You keep using the word "forced", but remember this is a voluntary system. I think you are taking too much of the capitalist system into account. Even though what I'm talking about may sound like joint stock corporations, there wouldn't be any actual 'shares' that you own and sell in a market.

It's not about investment, it's about ownership and voting rights. In a hypothetical co-operative gold mine in a libertarian socialist community, if a new worker is hired by that co-operative, the worker is then entitled to vote in business decisions (or vote for a representative) and a share of the revenue to which the worker's labor contributed (on the terms voted on by the co-op, probably a proportional system). I do not see any reason why there would be any outside stock for investors in this system, it's not necessary and it goes against the ideals of self-ownership, economic democracy, and classless society.

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July 22, 2012, 08:58:11 AM
 #35

I do not see any reason why there would be any outside stock for investors in this system, it's not necessary and it goes against the ideals of self-ownership, economic democracy, and classless society.

I beg to differ... stocks and other methods of raising operating capital are vitally necessary. Of course, stocks aren't the only way. Kickstarter is a fine example of raising operating capital without offering profits in return. (well, not "rent" profits, at any rate. Kickstarter rewards are great incentives, but don't give "unearned" profits)

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July 22, 2012, 10:49:55 AM
 #36

You keep using the word "forced", but remember this is a voluntary system.
Either way, it's really, really dumb and inefficient. It just takes away people's freedom to pursue different employment and investment priorities in exchange for nothing at all.

Quote
I think you are taking too much of the capitalist system into account. Even though what I'm talking about may sound like joint stock corporations, there wouldn't be any actual 'shares' that you own and sell in a market.

It's not about investment, it's about ownership and voting rights.
What do you think the difference between investment and ownership is? Regardless, whatever it is, it has nothing whatsoever to do with employment. Why would anyone want a system that ties things together that have nothing to do with each other rather than obviously superior systems that allow them to pursue these things independently?

Say I want to work for company X. But I have no idea how that company should be run. But I might have great ideas about how company Y should be run and I'd prefer to have some ownership in company Y because that fits my investment priorities. For absolutely no rational reason whatsoever, your proposed system requires me to pick one company for these completely logically independent things. It just makes no sense at all.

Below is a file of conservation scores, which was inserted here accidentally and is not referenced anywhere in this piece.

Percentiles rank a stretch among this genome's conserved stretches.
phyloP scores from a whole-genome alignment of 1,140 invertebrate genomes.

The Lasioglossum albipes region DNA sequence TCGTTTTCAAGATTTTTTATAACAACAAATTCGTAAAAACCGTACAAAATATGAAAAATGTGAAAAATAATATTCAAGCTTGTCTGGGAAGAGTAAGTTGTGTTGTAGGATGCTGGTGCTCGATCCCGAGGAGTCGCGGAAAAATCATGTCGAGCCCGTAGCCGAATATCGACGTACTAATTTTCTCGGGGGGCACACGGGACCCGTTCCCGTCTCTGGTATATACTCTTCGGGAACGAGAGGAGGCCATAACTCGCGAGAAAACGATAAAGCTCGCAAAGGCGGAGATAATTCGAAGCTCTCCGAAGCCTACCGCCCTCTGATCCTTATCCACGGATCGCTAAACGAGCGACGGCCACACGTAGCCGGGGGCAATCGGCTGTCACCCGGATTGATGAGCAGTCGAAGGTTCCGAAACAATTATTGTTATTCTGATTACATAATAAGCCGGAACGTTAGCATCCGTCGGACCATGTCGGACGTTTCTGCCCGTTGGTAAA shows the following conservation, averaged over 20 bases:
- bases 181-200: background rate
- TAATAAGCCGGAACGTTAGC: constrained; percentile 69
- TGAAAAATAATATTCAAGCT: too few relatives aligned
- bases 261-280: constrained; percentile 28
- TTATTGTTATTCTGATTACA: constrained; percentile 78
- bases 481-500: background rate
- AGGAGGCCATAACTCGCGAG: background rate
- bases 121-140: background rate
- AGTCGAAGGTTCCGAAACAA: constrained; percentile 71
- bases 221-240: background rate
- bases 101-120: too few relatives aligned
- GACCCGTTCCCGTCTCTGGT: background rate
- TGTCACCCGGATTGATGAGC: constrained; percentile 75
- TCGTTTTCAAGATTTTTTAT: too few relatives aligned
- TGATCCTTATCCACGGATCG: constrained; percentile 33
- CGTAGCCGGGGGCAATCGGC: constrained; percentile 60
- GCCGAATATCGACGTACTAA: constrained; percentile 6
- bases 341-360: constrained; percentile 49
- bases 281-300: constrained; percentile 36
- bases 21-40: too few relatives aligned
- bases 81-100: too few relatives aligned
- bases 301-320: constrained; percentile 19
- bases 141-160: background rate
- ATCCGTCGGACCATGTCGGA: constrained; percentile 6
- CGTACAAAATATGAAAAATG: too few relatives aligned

And if they're not shares you own or sell, what happens when a person works for a company for a long time, builds that company up, and then stops working? They cannot sell their shares because they don't own them? So they just lose all claim over the value they added to the company? That doesn't seem logical or fair. It seems a system where the shares are owned and sold is much fairer.

Quote
In a hypothetical co-operative gold mine in a libertarian socialist community, if a new worker is hired by that co-operative, the worker is then entitled to vote in business decisions (or vote for a representative) and a share of the revenue to which the worker's labor contributed (on the terms voted on by the co-op, probably a proportional system). I do not see any reason why there would be any outside stock for investors in this system, it's not necessary and it goes against the ideals of self-ownership, economic democracy, and classless society.
The problem is, the worker may prefer to have a share in a completely different company because that company better reflects his *investment* priorities even though this company best reflects his *employment* priorities. There is no rational reason to advocate a system that prevents people from pursuing these interests independently.

This just stupidly hurts people for no benefit whatsoever. It makes absolutely no sense.

Why would anyone want a system that compels them into sub-optimal investment choices just to make optimal employment choices? Or sub-optimal employment choices just to make optimal investment choices? You are advocating a system that hurts people and gains *NOTHING*.

Say I'd really like to own part of company Z because it makes investment sense for me. But company Y is offering me a great job. Why would you advocate a system that forces me to make compromises? What is the benefit? It just seems like pure idiocy to me.

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July 22, 2012, 10:47:44 PM
 #37

I do not support private means of production. I do not support situations that divide people into ownership and working classes. In the instance of the gold mine, if the workers at the gold mine are not given shares of ownership of the gold mine then I don't support it. However, I don't believe I should use coercion to make you follow my opinion.